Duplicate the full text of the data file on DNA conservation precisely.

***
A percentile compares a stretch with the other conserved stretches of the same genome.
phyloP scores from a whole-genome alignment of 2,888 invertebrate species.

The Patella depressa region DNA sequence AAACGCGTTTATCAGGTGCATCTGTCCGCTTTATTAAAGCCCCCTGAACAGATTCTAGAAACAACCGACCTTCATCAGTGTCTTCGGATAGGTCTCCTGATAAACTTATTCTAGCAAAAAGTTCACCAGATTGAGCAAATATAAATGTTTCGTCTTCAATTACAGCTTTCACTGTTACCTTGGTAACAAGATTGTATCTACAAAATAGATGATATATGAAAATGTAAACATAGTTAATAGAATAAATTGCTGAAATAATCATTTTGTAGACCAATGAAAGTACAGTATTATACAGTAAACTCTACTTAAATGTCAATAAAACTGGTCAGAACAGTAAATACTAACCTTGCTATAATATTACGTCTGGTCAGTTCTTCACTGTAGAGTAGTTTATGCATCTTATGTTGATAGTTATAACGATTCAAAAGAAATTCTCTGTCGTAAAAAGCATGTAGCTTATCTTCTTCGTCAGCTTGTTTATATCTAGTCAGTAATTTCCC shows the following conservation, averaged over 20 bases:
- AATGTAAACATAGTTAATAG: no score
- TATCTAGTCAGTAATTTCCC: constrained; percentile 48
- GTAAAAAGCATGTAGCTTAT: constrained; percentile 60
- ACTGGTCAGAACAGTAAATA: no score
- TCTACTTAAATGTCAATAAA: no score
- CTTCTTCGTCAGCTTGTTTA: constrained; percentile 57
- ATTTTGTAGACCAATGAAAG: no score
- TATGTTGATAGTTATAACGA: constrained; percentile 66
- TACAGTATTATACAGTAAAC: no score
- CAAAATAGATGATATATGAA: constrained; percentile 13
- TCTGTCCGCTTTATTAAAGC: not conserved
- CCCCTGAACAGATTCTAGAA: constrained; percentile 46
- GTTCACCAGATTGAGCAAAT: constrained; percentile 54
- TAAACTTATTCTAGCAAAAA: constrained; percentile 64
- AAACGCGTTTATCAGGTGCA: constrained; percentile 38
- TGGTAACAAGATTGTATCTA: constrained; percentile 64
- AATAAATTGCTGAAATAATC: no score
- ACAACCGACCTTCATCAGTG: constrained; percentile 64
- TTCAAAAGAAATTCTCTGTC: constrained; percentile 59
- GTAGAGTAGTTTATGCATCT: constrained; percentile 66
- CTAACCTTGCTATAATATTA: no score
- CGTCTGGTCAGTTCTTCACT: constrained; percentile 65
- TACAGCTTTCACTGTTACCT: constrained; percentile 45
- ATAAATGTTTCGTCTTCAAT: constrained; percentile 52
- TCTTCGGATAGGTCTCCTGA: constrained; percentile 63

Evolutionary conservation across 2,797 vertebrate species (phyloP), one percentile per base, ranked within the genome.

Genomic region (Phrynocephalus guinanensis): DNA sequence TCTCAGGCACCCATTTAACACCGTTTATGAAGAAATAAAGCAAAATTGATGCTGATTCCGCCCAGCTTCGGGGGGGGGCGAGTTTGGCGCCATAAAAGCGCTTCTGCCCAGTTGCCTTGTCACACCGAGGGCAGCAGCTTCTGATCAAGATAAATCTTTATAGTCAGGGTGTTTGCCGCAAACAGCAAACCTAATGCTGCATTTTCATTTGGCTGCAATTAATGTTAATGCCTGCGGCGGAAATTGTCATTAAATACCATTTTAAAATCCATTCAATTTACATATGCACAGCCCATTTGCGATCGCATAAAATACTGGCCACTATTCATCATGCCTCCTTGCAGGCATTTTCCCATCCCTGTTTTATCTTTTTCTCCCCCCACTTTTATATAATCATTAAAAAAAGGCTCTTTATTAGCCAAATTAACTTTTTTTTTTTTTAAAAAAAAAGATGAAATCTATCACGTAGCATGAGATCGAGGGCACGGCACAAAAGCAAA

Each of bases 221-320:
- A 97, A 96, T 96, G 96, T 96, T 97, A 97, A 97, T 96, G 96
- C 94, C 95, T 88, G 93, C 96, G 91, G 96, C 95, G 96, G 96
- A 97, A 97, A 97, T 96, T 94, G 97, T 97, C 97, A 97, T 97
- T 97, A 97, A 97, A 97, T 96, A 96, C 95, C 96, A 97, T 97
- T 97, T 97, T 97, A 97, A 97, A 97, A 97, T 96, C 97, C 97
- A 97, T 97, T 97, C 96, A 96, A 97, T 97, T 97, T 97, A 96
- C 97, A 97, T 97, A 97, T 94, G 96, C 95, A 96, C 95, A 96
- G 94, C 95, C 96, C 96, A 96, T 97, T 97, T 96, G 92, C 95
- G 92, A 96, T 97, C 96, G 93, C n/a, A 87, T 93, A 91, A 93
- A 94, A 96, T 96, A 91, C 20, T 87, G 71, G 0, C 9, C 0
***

A percentile compares a stretch with the other conserved stretches of the same genome.
phyloP scores from a whole-genome alignment of 2,888 invertebrate species.

The Patella depressa region DNA sequence AAACGCGTTTATCAGGTGCATCTGTCCGCTTTATTAAAGCCCCCTGAACAGATTCTAGAAACAACCGACCTTCATCAGTGTCTTCGGATAGGTCTCCTGATAAACTTATTCTAGCAAAAAGTTCACCAGATTGAGCAAATATAAATGTTTCGTCTTCAATTACAGCTTTCACTGTTACCTTGGTAACAAGATTGTATCTACAAAATAGATGATATATGAAAATGTAAACATAGTTAATAGAATAAATTGCTGAAATAATCATTTTGTAGACCAATGAAAGTACAGTATTATACAGTAAACTCTACTTAAATGTCAATAAAACTGGTCAGAACAGTAAATACTAACCTTGCTATAATATTACGTCTGGTCAGTTCTTCACTGTAGAGTAGTTTATGCATCTTATGTTGATAGTTATAACGATTCAAAAGAAATTCTCTGTCGTAAAAAGCATGTAGCTTATCTTCTTCGTCAGCTTGTTTATATCTAGTCAGTAATTTCCC shows the following conservation, averaged over 20 bases:
- AATGTAAACATAGTTAATAG: no score
- TATCTAGTCAGTAATTTCCC: constrained; percentile 48
- GTAAAAAGCATGTAGCTTAT: constrained; percentile 60
- ACTGGTCAGAACAGTAAATA: no score
- TCTACTTAAATGTCAATAAA: no score
- CTTCTTCGTCAGCTTGTTTA: constrained; percentile 57
- ATTTTGTAGACCAATGAAAG: no score
- TATGTTGATAGTTATAACGA: constrained; percentile 66
- TACAGTATTATACAGTAAAC: no score
- CAAAATAGATGATATATGAA: constrained; percentile 13
- TCTGTCCGCTTTATTAAAGC: not conserved
- CCCCTGAACAGATTCTAGAA: constrained; percentile 46
- GTTCACCAGATTGAGCAAAT: constrained; percentile 54
- TAAACTTATTCTAGCAAAAA: constrained; percentile 64
- AAACGCGTTTATCAGGTGCA: constrained; percentile 38
- TGGTAACAAGATTGTATCTA: constrained; percentile 64
- AATAAATTGCTGAAATAATC: no score
- ACAACCGACCTTCATCAGTG: constrained; percentile 64
- TTCAAAAGAAATTCTCTGTC: constrained; percentile 59
- GTAGAGTAGTTTATGCATCT: constrained; percentile 66
- CTAACCTTGCTATAATATTA: no score
- CGTCTGGTCAGTTCTTCACT: constrained; percentile 65
- TACAGCTTTCACTGTTACCT: constrained; percentile 45
- ATAAATGTTTCGTCTTCAAT: constrained; percentile 52
- TCTTCGGATAGGTCTCCTGA: constrained; percentile 63

Evolutionary conservation across 2,797 vertebrate species (phyloP), one percentile per base, ranked within the genome.

Genomic region (Phrynocephalus guinanensis): DNA sequence TCTCAGGCACCCATTTAACACCGTTTATGAAGAAATAAAGCAAAATTGATGCTGATTCCGCCCAGCTTCGGGGGGGGGCGAGTTTGGCGCCATAAAAGCGCTTCTGCCCAGTTGCCTTGTCACACCGAGGGCAGCAGCTTCTGATCAAGATAAATCTTTATAGTCAGGGTGTTTGCCGCAAACAGCAAACCTAATGCTGCATTTTCATTTGGCTGCAATTAATGTTAATGCCTGCGGCGGAAATTGTCATTAAATACCATTTTAAAATCCATTCAATTTACATATGCACAGCCCATTTGCGATCGCATAAAATACTGGCCACTATTCATCATGCCTCCTTGCAGGCATTTTCCCATCCCTGTTTTATCTTTTTCTCCCCCCACTTTTATATAATCATTAAAAAAAGGCTCTTTATTAGCCAAATTAACTTTTTTTTTTTTTAAAAAAAAAGATGAAATCTATCACGTAGCATGAGATCGAGGGCACGGCACAAAAGCAAA

Each of bases 221-320:
- A 97, A 96, T 96, G 96, T 96, T 97, A 97, A 97, T 96, G 96
- C 94, C 95, T 88, G 93, C 96, G 91, G 96, C 95, G 96, G 96
- A 97, A 97, A 97, T 96, T 94, G 97, T 97, C 97, A 97, T 97
- T 97, A 97, A 97, A 97, T 96, A 96, C 95, C 96, A 97, T 97
- T 97, T 97, T 97, A 97, A 97, A 97, A 97, T 96, C 97, C 97
- A 97, T 97, T 97, C 96, A 96, A 97, T 97, T 97, T 97, A 96
- C 97, A 97, T 97, A 97, T 94, G 96, C 95, A 96, C 95, A 96
- G 94, C 95, C 96, C 96, A 96, T 97, T 97, T 96, G 92, C 95
- G 92, A 96, T 97, C 96, G 93, C n/a, A 87, T 93, A 91, A 93
- A 94, A 96, T 96, A 91, C 20, T 87, G 71, G 0, C 9, C 0